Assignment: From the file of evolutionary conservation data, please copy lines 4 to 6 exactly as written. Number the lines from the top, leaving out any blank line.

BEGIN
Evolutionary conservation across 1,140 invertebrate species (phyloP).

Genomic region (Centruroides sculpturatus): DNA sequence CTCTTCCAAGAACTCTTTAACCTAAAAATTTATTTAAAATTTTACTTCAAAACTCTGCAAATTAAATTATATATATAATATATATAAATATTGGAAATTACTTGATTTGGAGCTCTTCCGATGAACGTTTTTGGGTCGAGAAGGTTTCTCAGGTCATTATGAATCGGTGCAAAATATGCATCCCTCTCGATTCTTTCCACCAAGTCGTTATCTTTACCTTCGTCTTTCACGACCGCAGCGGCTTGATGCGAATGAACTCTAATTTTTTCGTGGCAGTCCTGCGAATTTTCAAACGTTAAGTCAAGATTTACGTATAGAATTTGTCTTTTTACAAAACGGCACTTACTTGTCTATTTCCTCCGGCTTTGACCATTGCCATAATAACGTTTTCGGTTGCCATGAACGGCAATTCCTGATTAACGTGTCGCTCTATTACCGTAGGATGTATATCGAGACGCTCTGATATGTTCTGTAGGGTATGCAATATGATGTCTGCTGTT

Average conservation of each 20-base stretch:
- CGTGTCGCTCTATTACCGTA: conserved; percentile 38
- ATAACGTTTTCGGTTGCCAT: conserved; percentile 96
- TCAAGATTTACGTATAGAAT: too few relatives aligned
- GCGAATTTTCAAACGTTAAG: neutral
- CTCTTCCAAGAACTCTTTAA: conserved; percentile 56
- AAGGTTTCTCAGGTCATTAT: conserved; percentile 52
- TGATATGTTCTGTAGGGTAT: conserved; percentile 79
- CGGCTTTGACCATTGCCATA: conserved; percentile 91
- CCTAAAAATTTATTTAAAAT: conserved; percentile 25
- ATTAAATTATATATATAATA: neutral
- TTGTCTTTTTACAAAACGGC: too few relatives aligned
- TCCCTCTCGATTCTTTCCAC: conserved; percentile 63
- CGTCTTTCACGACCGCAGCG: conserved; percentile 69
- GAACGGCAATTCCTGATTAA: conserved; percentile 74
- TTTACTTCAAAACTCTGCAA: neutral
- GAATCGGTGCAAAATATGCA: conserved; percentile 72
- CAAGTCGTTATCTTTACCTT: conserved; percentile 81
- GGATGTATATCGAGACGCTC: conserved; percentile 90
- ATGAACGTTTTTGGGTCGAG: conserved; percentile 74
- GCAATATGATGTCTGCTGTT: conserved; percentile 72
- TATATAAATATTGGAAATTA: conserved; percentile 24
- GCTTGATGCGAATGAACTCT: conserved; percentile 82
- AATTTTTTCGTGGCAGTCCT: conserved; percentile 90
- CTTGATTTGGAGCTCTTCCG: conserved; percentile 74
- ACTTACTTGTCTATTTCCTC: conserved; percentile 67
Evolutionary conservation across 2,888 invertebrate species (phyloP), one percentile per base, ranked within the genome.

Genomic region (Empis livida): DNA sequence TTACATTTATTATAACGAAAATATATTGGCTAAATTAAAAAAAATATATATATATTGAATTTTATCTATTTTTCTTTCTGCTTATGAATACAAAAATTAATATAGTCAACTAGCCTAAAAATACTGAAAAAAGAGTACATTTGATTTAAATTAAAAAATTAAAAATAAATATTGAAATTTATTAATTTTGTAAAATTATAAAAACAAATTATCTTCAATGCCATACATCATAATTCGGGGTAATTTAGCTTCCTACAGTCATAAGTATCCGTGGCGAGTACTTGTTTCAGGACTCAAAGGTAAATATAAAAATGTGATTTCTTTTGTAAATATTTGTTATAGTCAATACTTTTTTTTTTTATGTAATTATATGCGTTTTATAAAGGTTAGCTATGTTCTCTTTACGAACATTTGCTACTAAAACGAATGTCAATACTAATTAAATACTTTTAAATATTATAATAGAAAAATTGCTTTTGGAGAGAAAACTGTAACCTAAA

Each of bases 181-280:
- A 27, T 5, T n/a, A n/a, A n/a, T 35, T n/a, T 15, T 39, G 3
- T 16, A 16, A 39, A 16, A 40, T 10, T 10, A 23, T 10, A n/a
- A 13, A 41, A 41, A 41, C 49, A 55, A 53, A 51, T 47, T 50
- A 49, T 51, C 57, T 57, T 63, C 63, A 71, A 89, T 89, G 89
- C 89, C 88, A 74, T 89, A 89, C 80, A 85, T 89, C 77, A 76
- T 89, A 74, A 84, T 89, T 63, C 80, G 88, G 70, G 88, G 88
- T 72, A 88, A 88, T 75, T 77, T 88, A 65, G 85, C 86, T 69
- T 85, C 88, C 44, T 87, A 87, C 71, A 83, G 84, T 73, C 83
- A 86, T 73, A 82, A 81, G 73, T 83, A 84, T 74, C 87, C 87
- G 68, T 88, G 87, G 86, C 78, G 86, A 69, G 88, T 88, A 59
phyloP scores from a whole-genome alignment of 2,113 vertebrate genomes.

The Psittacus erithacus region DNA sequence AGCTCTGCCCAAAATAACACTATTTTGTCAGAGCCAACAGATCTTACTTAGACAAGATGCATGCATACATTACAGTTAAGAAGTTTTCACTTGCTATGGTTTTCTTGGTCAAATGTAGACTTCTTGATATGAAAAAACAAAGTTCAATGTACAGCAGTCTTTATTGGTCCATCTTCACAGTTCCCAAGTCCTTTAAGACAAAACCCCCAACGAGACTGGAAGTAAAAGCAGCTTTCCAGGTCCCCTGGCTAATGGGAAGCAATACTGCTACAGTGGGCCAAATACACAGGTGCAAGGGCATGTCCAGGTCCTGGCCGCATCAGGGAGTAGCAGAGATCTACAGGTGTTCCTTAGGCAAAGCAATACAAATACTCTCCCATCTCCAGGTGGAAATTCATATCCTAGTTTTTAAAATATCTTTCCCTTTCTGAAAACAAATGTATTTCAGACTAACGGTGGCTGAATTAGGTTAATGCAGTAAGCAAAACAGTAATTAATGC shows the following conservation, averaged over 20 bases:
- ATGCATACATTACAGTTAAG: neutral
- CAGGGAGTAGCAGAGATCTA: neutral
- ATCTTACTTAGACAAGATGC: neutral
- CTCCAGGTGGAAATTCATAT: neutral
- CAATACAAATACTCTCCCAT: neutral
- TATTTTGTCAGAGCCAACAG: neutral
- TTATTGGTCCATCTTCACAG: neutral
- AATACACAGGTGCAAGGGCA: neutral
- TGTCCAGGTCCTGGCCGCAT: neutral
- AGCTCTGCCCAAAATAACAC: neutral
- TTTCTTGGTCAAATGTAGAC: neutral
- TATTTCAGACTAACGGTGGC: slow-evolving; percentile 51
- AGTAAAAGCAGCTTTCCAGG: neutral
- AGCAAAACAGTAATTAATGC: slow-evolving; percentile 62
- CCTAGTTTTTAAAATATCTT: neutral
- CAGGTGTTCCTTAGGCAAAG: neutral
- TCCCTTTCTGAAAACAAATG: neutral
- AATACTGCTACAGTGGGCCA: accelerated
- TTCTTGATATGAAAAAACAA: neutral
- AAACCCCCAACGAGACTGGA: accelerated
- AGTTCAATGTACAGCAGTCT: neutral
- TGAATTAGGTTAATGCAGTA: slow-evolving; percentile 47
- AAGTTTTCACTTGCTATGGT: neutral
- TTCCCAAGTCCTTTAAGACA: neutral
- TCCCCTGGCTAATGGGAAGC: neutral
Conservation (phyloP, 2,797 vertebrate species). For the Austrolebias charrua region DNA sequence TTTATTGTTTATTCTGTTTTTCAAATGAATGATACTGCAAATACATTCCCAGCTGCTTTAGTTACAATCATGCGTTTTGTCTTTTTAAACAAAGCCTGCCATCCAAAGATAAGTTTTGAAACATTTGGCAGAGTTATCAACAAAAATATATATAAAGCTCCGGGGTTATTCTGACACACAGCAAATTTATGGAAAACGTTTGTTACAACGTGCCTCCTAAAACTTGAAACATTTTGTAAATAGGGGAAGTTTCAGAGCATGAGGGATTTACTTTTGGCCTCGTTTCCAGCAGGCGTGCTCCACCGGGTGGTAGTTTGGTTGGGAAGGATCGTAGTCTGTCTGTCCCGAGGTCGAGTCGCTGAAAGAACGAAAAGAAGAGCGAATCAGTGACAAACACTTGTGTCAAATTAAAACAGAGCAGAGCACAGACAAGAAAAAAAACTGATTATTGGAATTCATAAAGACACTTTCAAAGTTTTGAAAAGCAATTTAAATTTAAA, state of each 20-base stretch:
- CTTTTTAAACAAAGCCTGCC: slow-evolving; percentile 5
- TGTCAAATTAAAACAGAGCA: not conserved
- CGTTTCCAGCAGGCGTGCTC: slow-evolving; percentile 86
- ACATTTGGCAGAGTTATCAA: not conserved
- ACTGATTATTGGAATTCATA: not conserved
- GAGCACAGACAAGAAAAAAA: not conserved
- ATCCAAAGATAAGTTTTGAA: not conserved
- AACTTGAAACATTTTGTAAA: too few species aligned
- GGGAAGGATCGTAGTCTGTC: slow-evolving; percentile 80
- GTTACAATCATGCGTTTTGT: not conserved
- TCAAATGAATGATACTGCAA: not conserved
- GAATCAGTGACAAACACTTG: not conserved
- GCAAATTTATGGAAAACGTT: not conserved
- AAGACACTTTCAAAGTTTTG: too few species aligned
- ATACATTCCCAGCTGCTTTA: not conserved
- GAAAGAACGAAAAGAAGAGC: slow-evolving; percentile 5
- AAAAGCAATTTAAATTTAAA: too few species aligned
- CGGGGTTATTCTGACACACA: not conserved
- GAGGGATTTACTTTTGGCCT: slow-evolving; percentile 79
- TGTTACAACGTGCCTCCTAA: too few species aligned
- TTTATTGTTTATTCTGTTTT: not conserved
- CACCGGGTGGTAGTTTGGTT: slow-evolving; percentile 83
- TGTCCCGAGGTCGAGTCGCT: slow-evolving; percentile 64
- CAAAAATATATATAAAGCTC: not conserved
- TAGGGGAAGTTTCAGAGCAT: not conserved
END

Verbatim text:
- CGTGTCGCTCTATTACCGTA: conserved; percentile 38
- ATAACGTTTTCGGTTGCCAT: conserved; percentile 96
- TCAAGATTTACGTATAGAAT: too few relatives aligned